People pay millions of dollars for experts who understand the psychology behind survey design. But even without an advanced degree in statistical modeling, there are some general rules that every marketer can adopt to write concise, valid questions.
Common Structural Mistakes in Survey Design to Avoid:
- Avoid Leading Questions: Lawyers spend years in law school learning how to formulate questions that include a right answer. For example: “Isn’t it true that inbound marketing budgets have increased in the past year?” To create objective questions, make sure you're crafting questions that don't lead to a specific response.
- Prevent Assumptive Closes: Avoid writing questions that assume an answer at the outset. For example: “How much will marketing budgets increase next year?” What if marketing budgets are actually decreasing? Your question won’t capture that data.
- Don’t Imply Answers: Questions also shouldn’t lead people toward a specific cause-and-effect response. Designing a question to read, “If you were to boost your email marketing output next year, how much improvement would you expect from your efforts?” Very few people will answer 0% to that question, given the preceding clause.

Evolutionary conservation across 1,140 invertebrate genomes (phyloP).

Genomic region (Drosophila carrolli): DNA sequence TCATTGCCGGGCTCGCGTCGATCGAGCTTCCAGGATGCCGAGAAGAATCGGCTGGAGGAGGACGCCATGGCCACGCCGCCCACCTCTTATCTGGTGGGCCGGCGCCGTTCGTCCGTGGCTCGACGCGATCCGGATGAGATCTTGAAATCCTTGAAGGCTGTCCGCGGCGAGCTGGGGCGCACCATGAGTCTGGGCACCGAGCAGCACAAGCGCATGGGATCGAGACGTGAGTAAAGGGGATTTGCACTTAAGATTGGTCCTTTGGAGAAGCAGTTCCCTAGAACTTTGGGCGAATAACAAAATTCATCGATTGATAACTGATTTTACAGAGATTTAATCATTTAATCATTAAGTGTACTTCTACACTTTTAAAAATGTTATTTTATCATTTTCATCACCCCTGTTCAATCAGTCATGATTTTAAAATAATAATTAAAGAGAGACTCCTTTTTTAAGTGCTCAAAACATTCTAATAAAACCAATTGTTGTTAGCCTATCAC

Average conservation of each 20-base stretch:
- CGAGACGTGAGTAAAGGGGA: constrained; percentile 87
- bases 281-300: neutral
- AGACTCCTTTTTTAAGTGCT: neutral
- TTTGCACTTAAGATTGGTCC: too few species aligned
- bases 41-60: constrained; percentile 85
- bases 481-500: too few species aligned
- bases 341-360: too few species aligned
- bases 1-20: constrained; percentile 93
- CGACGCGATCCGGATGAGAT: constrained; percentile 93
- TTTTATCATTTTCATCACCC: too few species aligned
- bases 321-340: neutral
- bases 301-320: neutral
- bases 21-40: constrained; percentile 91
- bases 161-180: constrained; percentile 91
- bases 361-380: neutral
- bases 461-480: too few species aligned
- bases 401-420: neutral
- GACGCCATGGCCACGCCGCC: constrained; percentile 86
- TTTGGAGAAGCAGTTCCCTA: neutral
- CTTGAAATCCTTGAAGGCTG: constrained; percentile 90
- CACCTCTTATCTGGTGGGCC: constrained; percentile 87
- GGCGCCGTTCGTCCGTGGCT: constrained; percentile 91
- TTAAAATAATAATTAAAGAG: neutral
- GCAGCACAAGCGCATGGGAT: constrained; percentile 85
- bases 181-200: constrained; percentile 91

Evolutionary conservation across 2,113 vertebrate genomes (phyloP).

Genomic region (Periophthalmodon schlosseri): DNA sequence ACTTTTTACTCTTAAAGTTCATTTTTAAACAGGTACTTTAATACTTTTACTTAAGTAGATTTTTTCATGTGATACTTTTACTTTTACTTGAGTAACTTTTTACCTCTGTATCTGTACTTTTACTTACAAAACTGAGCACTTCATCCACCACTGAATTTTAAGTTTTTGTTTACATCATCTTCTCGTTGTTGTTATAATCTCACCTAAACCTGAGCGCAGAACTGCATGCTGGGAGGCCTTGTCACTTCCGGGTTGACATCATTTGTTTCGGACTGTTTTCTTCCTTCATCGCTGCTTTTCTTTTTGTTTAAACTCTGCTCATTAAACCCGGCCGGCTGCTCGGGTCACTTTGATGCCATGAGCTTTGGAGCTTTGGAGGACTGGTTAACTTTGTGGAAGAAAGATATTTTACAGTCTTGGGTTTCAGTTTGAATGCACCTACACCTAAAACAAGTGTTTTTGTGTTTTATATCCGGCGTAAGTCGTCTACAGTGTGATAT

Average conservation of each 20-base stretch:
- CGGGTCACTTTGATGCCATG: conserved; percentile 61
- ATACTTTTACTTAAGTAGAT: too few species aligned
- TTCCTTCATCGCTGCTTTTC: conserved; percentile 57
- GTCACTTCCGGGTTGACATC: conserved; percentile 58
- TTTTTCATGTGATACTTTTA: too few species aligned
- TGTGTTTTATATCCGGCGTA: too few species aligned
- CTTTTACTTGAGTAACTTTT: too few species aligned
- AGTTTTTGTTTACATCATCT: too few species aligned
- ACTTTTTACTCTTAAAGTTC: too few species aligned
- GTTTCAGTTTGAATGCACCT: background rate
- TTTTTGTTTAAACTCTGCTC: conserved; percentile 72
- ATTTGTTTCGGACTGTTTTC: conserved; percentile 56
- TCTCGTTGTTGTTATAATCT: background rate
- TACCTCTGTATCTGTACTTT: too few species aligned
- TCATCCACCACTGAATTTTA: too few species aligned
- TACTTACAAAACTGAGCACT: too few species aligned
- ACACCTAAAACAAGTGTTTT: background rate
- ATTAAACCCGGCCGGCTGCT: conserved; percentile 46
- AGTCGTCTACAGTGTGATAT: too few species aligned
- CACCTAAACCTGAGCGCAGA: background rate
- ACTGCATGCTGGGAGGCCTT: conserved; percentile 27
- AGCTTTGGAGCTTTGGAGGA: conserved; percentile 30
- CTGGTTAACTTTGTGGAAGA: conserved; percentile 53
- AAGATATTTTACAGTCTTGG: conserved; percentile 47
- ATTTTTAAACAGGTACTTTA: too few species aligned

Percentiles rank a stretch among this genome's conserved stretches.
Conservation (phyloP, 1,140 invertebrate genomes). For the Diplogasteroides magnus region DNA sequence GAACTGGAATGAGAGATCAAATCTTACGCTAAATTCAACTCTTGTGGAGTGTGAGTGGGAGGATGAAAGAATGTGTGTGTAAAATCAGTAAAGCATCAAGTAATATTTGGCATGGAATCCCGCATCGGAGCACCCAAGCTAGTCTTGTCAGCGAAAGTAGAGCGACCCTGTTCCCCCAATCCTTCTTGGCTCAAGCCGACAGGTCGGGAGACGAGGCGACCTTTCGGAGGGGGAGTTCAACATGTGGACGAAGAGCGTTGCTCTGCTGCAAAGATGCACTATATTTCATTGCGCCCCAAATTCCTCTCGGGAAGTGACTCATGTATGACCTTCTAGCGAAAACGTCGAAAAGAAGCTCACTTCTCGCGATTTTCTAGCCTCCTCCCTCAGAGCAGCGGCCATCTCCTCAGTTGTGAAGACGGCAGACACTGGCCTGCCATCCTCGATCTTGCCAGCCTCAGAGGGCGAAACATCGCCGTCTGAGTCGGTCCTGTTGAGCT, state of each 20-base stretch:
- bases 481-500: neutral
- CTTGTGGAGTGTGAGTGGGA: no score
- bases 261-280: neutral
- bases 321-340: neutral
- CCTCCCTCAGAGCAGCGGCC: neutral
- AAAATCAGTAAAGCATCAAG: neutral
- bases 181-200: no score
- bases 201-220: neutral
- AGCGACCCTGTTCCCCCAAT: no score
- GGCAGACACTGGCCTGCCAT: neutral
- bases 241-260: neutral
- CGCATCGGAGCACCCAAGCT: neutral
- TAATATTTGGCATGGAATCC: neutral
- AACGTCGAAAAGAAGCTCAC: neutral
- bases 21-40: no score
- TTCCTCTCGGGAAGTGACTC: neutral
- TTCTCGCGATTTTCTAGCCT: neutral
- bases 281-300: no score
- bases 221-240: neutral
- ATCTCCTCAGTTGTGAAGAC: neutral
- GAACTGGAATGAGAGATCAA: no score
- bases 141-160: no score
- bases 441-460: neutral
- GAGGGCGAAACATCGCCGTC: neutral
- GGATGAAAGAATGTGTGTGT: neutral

- Never Coerce: Questions that explicitly coerce answers will also skew your data. While advertisers might get a lot of traction with a campaign that reads, “Will you buy your mother flowers to prove you love her on Valentine’s Day?” your survey won’t produce truly valid results that way.
- Pay Attention to Scale: Even without blatant directional signals, your question scales can imply a “right” answer. The first draft of my survey included a rating scale of: “completely agree, somewhat agree, or disagree.” My colleague correctly reminded me that I was missing a correspondingly moderate disagree option. The new draft, which will produce statistically valid results, now reads: “completely agree," "somewhat agree," "somewhat disagree," or "completely disagree.”
- Clarify Your Language: Just like website optimization techniques, you want to minimize the friction in your survey questions. To do that, keep the language in your questions as simple as possible. Confusing language will ultimately produce either garbled data, or survey abandonment. Check to make sure your questions generally make sense, and that you aren’t using industry buzzwords or other colloquialisms that people outside your company won’t understand.
As we just hinted, keep in mind that people will often stop taking a survey the moment they don’t understand a question. I recommend asking an outside party to read your survey, and ask them to identify any questions where they think “huh”? Chances are more than one person will be confused by an awkward question, and it’s safer to change it.
4) Ruthlessly Edit Your Survey